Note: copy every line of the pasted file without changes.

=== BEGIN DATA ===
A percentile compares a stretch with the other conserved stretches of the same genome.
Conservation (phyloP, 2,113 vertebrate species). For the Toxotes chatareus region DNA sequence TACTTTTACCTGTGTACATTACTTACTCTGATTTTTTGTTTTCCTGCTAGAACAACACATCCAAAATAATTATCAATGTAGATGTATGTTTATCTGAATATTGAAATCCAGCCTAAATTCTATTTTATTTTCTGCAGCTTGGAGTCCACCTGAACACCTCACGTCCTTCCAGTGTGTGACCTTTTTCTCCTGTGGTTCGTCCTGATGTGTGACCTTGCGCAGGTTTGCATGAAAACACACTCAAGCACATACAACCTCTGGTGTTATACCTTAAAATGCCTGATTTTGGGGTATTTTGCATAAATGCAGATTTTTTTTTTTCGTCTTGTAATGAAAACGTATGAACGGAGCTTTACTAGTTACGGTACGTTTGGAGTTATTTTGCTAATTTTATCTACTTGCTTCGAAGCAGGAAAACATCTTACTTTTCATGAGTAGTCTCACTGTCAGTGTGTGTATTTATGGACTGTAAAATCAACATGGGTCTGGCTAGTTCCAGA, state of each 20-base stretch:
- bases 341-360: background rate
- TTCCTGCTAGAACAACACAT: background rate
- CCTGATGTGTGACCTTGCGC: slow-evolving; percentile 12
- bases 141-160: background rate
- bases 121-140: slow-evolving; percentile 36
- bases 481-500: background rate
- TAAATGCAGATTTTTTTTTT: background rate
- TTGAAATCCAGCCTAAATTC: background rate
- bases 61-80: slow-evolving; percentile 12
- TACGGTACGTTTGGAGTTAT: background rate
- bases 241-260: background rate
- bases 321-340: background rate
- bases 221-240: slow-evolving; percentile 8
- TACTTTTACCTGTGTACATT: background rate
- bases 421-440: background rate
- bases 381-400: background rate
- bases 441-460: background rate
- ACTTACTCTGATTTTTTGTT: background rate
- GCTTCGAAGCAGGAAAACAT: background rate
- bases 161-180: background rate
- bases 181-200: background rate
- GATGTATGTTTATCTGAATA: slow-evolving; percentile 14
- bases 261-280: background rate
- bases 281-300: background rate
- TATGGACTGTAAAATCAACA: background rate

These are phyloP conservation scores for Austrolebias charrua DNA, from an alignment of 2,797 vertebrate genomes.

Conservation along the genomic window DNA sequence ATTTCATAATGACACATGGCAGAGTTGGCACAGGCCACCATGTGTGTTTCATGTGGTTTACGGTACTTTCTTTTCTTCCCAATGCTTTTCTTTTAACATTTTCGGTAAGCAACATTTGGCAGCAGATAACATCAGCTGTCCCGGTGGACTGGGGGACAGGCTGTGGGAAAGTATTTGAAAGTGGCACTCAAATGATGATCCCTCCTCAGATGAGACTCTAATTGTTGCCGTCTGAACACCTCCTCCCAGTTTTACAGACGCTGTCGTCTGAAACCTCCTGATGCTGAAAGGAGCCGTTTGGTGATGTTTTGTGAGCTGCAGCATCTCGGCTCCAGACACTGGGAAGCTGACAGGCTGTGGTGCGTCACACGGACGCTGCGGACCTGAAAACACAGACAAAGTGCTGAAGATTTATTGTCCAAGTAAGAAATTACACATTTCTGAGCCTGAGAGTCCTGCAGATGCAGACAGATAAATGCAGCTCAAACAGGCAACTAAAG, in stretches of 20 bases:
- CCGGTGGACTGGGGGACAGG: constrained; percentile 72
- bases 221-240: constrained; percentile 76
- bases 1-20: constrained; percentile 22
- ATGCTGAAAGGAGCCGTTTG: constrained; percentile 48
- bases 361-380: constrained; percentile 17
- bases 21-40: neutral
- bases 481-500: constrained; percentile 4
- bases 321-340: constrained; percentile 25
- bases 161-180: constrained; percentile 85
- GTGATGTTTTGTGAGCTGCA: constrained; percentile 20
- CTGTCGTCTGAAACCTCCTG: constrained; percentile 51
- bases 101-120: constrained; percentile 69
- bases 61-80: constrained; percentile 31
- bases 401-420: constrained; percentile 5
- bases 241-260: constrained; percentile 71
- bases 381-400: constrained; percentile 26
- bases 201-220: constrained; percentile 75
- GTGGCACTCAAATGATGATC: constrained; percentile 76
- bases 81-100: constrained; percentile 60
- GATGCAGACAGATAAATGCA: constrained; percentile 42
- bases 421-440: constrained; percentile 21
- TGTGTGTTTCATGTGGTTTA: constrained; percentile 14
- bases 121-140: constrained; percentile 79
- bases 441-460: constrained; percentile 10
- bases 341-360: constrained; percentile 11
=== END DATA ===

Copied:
A percentile compares a stretch with the other conserved stretches of the same genome.
Conservation (phyloP, 2,113 vertebrate species). For the Toxotes chatareus region DNA sequence TACTTTTACCTGTGTACATTACTTACTCTGATTTTTTGTTTTCCTGCTAGAACAACACATCCAAAATAATTATCAATGTAGATGTATGTTTATCTGAATATTGAAATCCAGCCTAAATTCTATTTTATTTTCTGCAGCTTGGAGTCCACCTGAACACCTCACGTCCTTCCAGTGTGTGACCTTTTTCTCCTGTGGTTCGTCCTGATGTGTGACCTTGCGCAGGTTTGCATGAAAACACACTCAAGCACATACAACCTCTGGTGTTATACCTTAAAATGCCTGATTTTGGGGTATTTTGCATAAATGCAGATTTTTTTTTTTCGTCTTGTAATGAAAACGTATGAACGGAGCTTTACTAGTTACGGTACGTTTGGAGTTATTTTGCTAATTTTATCTACTTGCTTCGAAGCAGGAAAACATCTTACTTTTCATGAGTAGTCTCACTGTCAGTGTGTGTATTTATGGACTGTAAAATCAACATGGGTCTGGCTAGTTCCAGA, state of each 20-base stretch:
- bases 341-360: background rate
- TTCCTGCTAGAACAACACAT: background rate
- CCTGATGTGTGACCTTGCGC: slow-evolving; percentile 12
- bases 141-160: background rate
- bases 121-140: slow-evolving; percentile 36
- bases 481-500: background rate
- TAAATGCAGATTTTTTTTTT: background rate
- TTGAAATCCAGCCTAAATTC: background rate
- bases 61-80: slow-evolving; percentile 12
- TACGGTACGTTTGGAGTTAT: background rate
- bases 241-260: background rate
- bases 321-340: background rate
- bases 221-240: slow-evolving; percentile 8
- TACTTTTACCTGTGTACATT: background rate
- bases 421-440: background rate
- bases 381-400: background rate
- bases 441-460: background rate
- ACTTACTCTGATTTTTTGTT: background rate
- GCTTCGAAGCAGGAAAACAT: background rate
- bases 161-180: background rate
- bases 181-200: background rate
- GATGTATGTTTATCTGAATA: slow-evolving; percentile 14
- bases 261-280: background rate
- bases 281-300: background rate
- TATGGACTGTAAAATCAACA: background rate

These are phyloP conservation scores for Austrolebias charrua DNA, from an alignment of 2,797 vertebrate genomes.

Conservation along the genomic window DNA sequence ATTTCATAATGACACATGGCAGAGTTGGCACAGGCCACCATGTGTGTTTCATGTGGTTTACGGTACTTTCTTTTCTTCCCAATGCTTTTCTTTTAACATTTTCGGTAAGCAACATTTGGCAGCAGATAACATCAGCTGTCCCGGTGGACTGGGGGACAGGCTGTGGGAAAGTATTTGAAAGTGGCACTCAAATGATGATCCCTCCTCAGATGAGACTCTAATTGTTGCCGTCTGAACACCTCCTCCCAGTTTTACAGACGCTGTCGTCTGAAACCTCCTGATGCTGAAAGGAGCCGTTTGGTGATGTTTTGTGAGCTGCAGCATCTCGGCTCCAGACACTGGGAAGCTGACAGGCTGTGGTGCGTCACACGGACGCTGCGGACCTGAAAACACAGACAAAGTGCTGAAGATTTATTGTCCAAGTAAGAAATTACACATTTCTGAGCCTGAGAGTCCTGCAGATGCAGACAGATAAATGCAGCTCAAACAGGCAACTAAAG, in stretches of 20 bases:
- CCGGTGGACTGGGGGACAGG: constrained; percentile 72
- bases 221-240: constrained; percentile 76
- bases 1-20: constrained; percentile 22
- ATGCTGAAAGGAGCCGTTTG: constrained; percentile 48
- bases 361-380: constrained; percentile 17
- bases 21-40: neutral
- bases 481-500: constrained; percentile 4
- bases 321-340: constrained; percentile 25
- bases 161-180: constrained; percentile 85
- GTGATGTTTTGTGAGCTGCA: constrained; percentile 20
- CTGTCGTCTGAAACCTCCTG: constrained; percentile 51
- bases 101-120: constrained; percentile 69
- bases 61-80: constrained; percentile 31
- bases 401-420: constrained; percentile 5
- bases 241-260: constrained; percentile 71
- bases 381-400: constrained; percentile 26
- bases 201-220: constrained; percentile 75
- GTGGCACTCAAATGATGATC: constrained; percentile 76
- bases 81-100: constrained; percentile 60
- GATGCAGACAGATAAATGCA: constrained; percentile 42
- bases 421-440: constrained; percentile 21
- TGTGTGTTTCATGTGGTTTA: constrained; percentile 14
- bases 121-140: constrained; percentile 79
- bases 441-460: constrained; percentile 10
- bases 341-360: constrained; percentile 11